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Iraqi Authorities Must Protect Women, Change Discriminatory Legislation, Amnesty International Urges

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(New York) - Iraqi authorities must take effective measures to protect women and change discriminatory legislation that encourages violence against women, Amnesty International said today in a new report, Iraq: Decades of Suffering. The report focuses on the disproportionate effect of government repression and armed conflict on women and girls in Iraq, documenting how women in Iraq have been targets of violence because of gender discrimination in society and the lawlessness that followed the U.S.-led invasion, which has resulted in the restriction of their freedom of movement. This report is part of Amnesty International's Stop Violence Against Women campaign.

"Iraqi authorities must introduce concrete measures to protect women,"said Abdel Salam Sidahmed, Director of the Middle East and North Africa Program at Amnesty International. "They must send a clear message that violence against women will not be tolerated. This can be done by investigating all allegations of abuse against women and by bringingthose responsible to justice, no matter what their affiliation."

According to the report, members of the Organization of Women's Freedom in Iraq allegedly have received threats related to their advocacy for women's rights. Chairperson Yanar Mohammed reported that in January and February 2004 she received several death threats by e-mail from an Islamist group known as the Army of Sahaba. She asked US officials for protection, but reportedly was told they had more urgent matters to address.

The current lack of security has restricted severely the participation of women in civil society, particularly in education, employment and political decision-making and constitutes a major obstacle to the advancement of their rights. Since the 2003 war, armed groups have targeted and killed several female political leaders and women's rights activists.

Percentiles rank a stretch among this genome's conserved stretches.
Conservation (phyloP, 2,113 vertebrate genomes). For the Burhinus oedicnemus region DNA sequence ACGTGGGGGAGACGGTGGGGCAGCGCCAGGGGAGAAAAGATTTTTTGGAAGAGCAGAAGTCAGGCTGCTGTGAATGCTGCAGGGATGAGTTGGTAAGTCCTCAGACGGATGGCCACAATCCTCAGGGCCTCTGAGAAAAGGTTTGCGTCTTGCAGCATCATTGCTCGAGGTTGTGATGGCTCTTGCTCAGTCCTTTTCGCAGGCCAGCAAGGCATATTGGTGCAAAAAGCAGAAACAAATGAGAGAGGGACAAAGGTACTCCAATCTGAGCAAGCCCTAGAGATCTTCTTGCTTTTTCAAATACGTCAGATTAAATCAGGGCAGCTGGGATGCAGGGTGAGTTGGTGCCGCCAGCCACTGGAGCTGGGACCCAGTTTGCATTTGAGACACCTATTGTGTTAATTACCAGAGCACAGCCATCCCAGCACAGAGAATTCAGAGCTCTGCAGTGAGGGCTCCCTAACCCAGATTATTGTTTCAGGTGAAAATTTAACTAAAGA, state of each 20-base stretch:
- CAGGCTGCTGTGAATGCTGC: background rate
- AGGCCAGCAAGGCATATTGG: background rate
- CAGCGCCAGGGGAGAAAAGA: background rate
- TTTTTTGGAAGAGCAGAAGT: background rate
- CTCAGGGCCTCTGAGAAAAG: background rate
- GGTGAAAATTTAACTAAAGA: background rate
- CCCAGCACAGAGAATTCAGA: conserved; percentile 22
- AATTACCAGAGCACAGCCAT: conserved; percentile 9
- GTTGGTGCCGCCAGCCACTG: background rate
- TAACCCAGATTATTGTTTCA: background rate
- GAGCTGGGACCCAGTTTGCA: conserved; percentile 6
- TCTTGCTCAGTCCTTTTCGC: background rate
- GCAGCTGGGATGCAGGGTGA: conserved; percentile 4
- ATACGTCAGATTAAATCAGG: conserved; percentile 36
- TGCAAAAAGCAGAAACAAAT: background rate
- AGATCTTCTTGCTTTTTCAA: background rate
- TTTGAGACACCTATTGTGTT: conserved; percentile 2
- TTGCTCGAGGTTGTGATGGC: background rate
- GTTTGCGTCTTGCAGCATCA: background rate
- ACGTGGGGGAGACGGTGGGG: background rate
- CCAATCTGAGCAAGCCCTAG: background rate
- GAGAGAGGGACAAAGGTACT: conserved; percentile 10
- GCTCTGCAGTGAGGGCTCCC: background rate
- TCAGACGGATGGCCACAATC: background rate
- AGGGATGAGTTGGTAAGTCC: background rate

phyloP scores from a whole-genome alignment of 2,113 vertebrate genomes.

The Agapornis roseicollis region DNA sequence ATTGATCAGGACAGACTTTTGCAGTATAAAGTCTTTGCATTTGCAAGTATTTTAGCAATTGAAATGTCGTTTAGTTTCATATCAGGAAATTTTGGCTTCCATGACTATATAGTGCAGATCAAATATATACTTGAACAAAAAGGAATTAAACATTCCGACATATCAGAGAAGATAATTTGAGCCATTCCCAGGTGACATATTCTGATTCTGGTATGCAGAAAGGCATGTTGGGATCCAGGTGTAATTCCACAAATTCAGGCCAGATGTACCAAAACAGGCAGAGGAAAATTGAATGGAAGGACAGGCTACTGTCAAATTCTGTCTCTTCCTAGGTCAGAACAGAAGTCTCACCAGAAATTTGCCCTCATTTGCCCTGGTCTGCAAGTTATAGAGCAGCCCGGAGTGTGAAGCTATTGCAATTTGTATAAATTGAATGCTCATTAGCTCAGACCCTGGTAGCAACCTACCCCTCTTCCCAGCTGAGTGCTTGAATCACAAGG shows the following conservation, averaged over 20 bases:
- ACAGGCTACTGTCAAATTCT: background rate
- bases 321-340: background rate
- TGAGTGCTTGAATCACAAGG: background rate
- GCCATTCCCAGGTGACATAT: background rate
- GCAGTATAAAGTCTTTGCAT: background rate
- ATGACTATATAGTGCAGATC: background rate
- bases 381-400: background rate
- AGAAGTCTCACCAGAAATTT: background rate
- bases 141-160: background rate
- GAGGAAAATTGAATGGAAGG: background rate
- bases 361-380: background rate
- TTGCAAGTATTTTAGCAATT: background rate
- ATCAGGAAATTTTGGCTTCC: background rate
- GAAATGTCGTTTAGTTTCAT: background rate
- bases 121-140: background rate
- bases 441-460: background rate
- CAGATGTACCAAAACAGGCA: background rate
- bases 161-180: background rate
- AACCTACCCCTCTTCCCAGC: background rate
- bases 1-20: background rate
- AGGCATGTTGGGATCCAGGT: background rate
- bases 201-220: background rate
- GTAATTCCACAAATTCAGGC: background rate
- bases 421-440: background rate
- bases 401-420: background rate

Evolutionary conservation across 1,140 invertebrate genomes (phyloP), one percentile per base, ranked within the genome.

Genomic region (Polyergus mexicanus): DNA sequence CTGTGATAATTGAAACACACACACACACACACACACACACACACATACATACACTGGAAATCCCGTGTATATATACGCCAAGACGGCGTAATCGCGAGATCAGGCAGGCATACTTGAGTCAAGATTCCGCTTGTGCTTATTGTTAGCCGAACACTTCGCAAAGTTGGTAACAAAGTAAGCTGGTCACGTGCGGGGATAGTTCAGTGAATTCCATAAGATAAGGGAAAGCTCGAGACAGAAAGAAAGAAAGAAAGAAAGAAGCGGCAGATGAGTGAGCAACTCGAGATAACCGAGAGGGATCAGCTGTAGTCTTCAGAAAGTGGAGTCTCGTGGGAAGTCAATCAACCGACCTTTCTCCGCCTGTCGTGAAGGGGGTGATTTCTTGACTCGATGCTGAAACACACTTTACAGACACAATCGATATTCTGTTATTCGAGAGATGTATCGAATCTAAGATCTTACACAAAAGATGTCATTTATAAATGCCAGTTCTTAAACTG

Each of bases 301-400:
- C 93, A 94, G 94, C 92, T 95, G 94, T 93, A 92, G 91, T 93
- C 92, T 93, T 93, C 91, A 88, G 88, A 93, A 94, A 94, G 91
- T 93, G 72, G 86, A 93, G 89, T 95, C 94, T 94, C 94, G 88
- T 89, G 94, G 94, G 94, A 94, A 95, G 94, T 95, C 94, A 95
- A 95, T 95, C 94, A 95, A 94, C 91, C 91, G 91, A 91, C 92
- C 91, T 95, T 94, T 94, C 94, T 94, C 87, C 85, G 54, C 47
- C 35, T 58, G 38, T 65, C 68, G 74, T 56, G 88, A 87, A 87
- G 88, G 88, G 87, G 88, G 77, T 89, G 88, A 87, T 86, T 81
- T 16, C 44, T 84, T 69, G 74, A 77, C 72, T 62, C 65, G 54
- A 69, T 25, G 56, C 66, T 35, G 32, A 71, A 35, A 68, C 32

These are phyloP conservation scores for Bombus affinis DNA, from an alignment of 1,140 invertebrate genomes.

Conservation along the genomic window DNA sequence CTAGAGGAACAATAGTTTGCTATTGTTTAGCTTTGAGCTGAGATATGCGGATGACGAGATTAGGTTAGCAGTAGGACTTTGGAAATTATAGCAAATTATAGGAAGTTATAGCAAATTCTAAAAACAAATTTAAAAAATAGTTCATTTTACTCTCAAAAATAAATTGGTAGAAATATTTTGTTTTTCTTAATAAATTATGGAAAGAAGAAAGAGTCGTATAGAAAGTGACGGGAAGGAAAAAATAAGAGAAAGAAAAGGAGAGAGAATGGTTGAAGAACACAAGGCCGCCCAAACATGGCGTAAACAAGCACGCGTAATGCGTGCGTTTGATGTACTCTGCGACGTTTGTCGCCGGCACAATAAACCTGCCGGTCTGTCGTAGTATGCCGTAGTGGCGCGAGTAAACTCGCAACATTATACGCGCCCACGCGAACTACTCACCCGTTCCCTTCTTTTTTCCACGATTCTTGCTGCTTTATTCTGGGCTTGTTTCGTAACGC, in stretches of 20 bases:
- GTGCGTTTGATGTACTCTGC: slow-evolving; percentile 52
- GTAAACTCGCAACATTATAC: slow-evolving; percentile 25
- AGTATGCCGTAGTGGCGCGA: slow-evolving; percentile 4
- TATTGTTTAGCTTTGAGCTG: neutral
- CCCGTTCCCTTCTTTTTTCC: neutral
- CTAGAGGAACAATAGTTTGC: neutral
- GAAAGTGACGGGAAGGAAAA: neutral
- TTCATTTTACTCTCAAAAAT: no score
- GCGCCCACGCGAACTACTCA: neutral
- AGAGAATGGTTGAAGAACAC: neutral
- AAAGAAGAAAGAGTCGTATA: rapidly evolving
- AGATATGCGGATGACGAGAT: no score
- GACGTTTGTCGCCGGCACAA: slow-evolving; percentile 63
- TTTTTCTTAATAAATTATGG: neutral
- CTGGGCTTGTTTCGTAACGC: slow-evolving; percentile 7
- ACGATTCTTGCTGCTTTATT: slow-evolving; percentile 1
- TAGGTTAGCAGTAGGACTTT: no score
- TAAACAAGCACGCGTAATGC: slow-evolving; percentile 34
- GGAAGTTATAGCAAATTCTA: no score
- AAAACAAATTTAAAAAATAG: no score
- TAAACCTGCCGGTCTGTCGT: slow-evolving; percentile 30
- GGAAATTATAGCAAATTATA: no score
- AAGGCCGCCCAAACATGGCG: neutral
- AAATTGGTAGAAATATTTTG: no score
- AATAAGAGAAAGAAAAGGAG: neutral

The report also demonstrates how gender discrimination in Iraqi laws contributes to the persistence of violence against women. Women remain at risk of death or injury from male relatives if they are accused of behavior determined to have brought dishonor on the family.

"Iraqi authorities must review discriminatory legislation against women and bring it into line with international human rights standards. Mostimportantly, they must ensure that the new constitution and all Iraqi legislation contain prohibitions to redress all forms of discrimination and gender-based violence against women," said Abdel Salam Sidahmed.

Amnesty International has repeatedly called on armed groups to immediately end the violence against women, including harassment, death threats, violent attacks, kidnapping and killing. Amnesty International equally calls on the U.S.-led multinational forces to investigate promptly all allegations of violence against women, including sexual attacks by their forces or other agents and improve safeguards for women in detention.

"Women must be at the heart of the political decision-making process in Iraq, particularly when dealing with issues directly pertaining to women," concluded Sheila Dauer, Director of Amnesty International USA's Women's Human Rights Program. "Women should be represented at all levels to protect women's interests. Women in the next government must take the lead in ensuring that Iraqi legislation is in line with international standards that protect women against violence and discrimination." To read the report, click here: